Filibustering a New Majority for Cloture

Scarberry, Mark Mark.Scarberry at
Wed Nov 2 17:01:32 PST 2005

I have to disagree with Sandy, though it certainly can be argued that there
is a precedent for filibustering a Supreme Court nomination. Sandy says:


"The problem is that it's demonstrably false that filiibusters of judicial
nominations violate Senate practices and procedures, traditions, whatever
that might mean.  Let's just go back to what the Republicans did to the
Fortas nomination."


First, the Fortas filibuster was bipartisan. 24 Republicans and 19 Democrats
voted against cloture. (35 Democrats and 10 Republicans voted to invoke
cloture.) Second, at least some of the participants say that the filibuster
was intended simply to defer the vote pending additional deliberation and
release of additional information. (As it turned out, additional information
- that Fortas had a deal with the Wolfson Foundation for a lifetime $20,000
a year consulting fee - did not become public until several months after the
nomination was withdrawn.) In fairly short order - after only four days of
filibustering, from September 26, 1968 to October 1, 1968, when the cloture
vote failed - that deliberation resulted in withdrawal of the nomination.
<> . It seems that most historians
conclude that it was a real filibuster designed to block the nomination for
the entire short remaining time of Johnson's Presidency, see id., but that
does not seem clear to me. Please note that what I said was contrary to
Senate practices and procedures was a judicial filibuster designed
permanently to prevent a vote. 


Second, one occurrence, under what one might call the extraordinary facts of
the Fortas nomination, may not suffice to show a practice, procedure, or
tradition. Note that only one cloture vote was taken, after only four days
of debate. The other extraordinary facts include the following:


"The hearing also revealed that Fortas, whose salary as a justice was
$39,500, had accepted a $15,000 payment to lead seminars at American
University. It turned out that Fortas's former law partner raised the money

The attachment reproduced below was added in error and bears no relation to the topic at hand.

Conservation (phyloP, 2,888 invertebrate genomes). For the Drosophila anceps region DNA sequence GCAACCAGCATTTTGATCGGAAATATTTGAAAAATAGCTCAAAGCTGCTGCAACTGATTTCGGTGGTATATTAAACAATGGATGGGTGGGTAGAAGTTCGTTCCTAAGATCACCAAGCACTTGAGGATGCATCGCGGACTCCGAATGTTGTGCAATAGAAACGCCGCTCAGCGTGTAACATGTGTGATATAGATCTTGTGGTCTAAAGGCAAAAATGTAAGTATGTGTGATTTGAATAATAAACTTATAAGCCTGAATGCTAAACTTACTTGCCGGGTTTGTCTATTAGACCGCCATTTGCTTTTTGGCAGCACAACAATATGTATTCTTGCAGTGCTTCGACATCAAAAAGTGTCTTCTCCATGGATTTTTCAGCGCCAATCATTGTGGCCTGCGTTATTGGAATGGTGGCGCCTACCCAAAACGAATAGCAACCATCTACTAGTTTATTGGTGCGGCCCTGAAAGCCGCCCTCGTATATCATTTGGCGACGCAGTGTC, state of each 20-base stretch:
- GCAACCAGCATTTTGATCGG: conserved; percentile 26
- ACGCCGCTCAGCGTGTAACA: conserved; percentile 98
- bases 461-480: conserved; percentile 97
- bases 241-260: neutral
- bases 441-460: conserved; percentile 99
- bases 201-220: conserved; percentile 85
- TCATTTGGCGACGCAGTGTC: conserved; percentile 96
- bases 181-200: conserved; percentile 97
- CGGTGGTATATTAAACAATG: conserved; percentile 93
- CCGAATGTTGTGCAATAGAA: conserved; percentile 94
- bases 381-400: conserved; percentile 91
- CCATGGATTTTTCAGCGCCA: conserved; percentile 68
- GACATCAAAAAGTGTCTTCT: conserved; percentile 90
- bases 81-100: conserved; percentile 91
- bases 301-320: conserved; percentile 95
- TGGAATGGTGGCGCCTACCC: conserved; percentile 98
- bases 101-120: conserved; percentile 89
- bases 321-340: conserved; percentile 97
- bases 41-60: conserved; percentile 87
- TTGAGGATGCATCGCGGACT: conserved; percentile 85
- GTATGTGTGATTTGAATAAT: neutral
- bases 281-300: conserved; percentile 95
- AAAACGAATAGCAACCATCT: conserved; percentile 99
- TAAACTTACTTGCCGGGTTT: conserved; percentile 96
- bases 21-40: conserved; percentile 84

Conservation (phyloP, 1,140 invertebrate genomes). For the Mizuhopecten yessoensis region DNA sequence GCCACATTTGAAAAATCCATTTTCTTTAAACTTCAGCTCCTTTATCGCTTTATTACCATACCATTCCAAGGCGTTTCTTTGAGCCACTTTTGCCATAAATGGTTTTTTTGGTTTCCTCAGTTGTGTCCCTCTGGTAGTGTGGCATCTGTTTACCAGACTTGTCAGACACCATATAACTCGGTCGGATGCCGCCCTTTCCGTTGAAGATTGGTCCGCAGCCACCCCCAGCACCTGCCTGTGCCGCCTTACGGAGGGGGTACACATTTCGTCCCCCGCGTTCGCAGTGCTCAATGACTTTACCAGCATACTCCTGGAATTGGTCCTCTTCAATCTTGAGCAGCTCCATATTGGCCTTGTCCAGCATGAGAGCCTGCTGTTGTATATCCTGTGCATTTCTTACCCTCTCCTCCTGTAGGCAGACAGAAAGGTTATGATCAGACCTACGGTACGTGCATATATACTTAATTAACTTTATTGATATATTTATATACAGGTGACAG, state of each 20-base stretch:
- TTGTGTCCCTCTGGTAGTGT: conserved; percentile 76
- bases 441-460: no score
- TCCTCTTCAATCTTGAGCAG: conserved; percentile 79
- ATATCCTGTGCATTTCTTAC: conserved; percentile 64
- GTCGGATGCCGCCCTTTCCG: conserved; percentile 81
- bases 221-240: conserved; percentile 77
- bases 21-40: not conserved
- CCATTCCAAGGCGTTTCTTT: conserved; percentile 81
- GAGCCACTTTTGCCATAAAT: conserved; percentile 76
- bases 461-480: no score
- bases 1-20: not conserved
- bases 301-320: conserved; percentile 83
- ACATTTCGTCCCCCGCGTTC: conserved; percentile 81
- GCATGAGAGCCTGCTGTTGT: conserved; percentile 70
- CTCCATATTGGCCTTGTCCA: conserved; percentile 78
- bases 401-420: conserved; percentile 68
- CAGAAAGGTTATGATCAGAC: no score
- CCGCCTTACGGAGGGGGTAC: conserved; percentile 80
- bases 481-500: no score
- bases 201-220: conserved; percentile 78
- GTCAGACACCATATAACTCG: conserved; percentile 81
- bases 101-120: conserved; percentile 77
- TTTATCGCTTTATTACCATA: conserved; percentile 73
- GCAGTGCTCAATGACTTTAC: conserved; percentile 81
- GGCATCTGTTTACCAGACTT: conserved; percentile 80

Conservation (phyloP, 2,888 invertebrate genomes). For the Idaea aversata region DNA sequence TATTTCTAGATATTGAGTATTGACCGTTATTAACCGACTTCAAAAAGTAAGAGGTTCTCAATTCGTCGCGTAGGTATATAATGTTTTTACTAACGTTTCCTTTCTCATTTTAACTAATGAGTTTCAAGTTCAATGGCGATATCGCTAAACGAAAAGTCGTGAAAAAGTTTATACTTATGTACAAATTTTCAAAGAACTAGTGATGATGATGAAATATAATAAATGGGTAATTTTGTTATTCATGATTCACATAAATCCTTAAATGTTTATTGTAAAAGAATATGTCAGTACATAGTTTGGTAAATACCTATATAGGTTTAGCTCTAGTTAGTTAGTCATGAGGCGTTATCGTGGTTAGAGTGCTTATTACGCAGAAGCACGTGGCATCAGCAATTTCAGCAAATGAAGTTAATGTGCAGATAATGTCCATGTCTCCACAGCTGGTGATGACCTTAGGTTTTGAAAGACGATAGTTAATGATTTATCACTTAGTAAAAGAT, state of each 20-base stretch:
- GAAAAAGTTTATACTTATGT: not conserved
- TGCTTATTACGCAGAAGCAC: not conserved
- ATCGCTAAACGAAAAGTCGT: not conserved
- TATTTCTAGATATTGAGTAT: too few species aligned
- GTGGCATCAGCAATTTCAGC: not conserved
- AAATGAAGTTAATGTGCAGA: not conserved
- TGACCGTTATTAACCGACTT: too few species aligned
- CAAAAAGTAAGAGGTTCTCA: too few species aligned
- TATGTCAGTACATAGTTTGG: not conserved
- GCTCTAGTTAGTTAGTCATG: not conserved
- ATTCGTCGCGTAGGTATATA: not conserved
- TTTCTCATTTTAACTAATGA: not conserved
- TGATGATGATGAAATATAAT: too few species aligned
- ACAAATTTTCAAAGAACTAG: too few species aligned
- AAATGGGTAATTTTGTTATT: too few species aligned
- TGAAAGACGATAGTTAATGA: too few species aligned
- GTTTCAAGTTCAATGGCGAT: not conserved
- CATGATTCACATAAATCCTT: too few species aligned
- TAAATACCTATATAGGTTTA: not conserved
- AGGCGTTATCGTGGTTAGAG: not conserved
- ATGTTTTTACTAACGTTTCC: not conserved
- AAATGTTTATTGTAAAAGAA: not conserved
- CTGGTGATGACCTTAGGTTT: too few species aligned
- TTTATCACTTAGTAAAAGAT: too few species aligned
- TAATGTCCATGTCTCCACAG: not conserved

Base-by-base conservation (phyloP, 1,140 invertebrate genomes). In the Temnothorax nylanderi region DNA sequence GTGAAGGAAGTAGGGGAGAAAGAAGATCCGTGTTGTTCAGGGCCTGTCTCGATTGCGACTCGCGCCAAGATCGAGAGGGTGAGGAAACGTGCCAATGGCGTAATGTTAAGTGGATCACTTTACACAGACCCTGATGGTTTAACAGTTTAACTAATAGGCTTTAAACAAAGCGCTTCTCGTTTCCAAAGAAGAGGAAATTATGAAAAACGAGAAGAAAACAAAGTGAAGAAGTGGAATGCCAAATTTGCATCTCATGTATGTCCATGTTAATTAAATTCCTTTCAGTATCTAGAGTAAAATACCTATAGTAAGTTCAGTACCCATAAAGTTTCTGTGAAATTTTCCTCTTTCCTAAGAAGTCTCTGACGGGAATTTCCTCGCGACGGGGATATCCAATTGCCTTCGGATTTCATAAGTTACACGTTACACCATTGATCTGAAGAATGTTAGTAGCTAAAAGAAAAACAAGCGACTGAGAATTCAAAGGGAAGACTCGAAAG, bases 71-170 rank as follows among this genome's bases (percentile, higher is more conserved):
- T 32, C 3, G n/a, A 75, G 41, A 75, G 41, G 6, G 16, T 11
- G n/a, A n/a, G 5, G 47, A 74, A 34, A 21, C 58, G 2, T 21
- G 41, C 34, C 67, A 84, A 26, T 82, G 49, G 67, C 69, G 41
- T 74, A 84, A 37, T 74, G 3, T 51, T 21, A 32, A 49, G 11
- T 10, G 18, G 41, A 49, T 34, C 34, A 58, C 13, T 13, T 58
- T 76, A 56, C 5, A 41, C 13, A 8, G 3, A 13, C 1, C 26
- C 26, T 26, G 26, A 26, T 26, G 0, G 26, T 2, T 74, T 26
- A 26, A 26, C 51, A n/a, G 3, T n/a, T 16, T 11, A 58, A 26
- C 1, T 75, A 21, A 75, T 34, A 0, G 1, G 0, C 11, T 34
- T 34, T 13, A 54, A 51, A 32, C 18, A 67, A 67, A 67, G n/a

from a coterie of business moguls, including the president of the New York
Stock Exchange and the vice president of Philip Morris." Id.




"Fortas became the first sitting associate justice, nominated for chief
justice, to testify at his own confirmation hearing. Those hearings
reinforced what some senators already knew about the nominee. As a sitting
justice, he regularly attended White House staff meetings; he briefed the
president on secret Court deliberations; and, on behalf of the president, he
pressured senators who opposed the war in Vietnam. When the Judiciary
Committee revealed that Fortas received a privately funded stipend,
equivalent to 40 percent of his Court salary, to teach an American
University summer course, [Republican Senate leader] Dirksen and others
withdrew their support. Although the committee recommended confirmation,
floor consideration sparked the first filibuster in Senate history on a
Supreme Court nomination." (From the Senate website at
me_Court_Appointment.htm> .)


C. Boyden Gray noted that:

"[F]our days of debate on a nomination for chief justice is hardly a
filibuster, as the closing remarks of then-Sen. Robert P. Griffin, who led
the opposition against Fortas, make clear: 'When is a filibuster, Mr.
President? . . There have been no dilatory quorum calls or other dilatory
tactics employed. The speakers who have taken the floor have addressed
themselves to the subject before the Senate, and a most interesting and
useful discussion has been recorded in the Congressional Record: 
" 'Those who are considering invocation of cloture at this early stage on
such a controversial, complex matter should keep in mind that Senate debate
last year on the investment tax credit bill lasted 5 weeks; that the Senate
debated the Congressional reorganization bill for 6 weeks; and that we spent
3 weeks earlier this year on the crime bill.' "
<> . 


I don't hesitate to call it a filibuster, but Republicans suggest these and
other ways by which it can be distinguished; I did not note all of those
ways in my earlier post. But some of them at least raise a serious question
whether the Fortas filibuster creates an applicable practice, procedure, or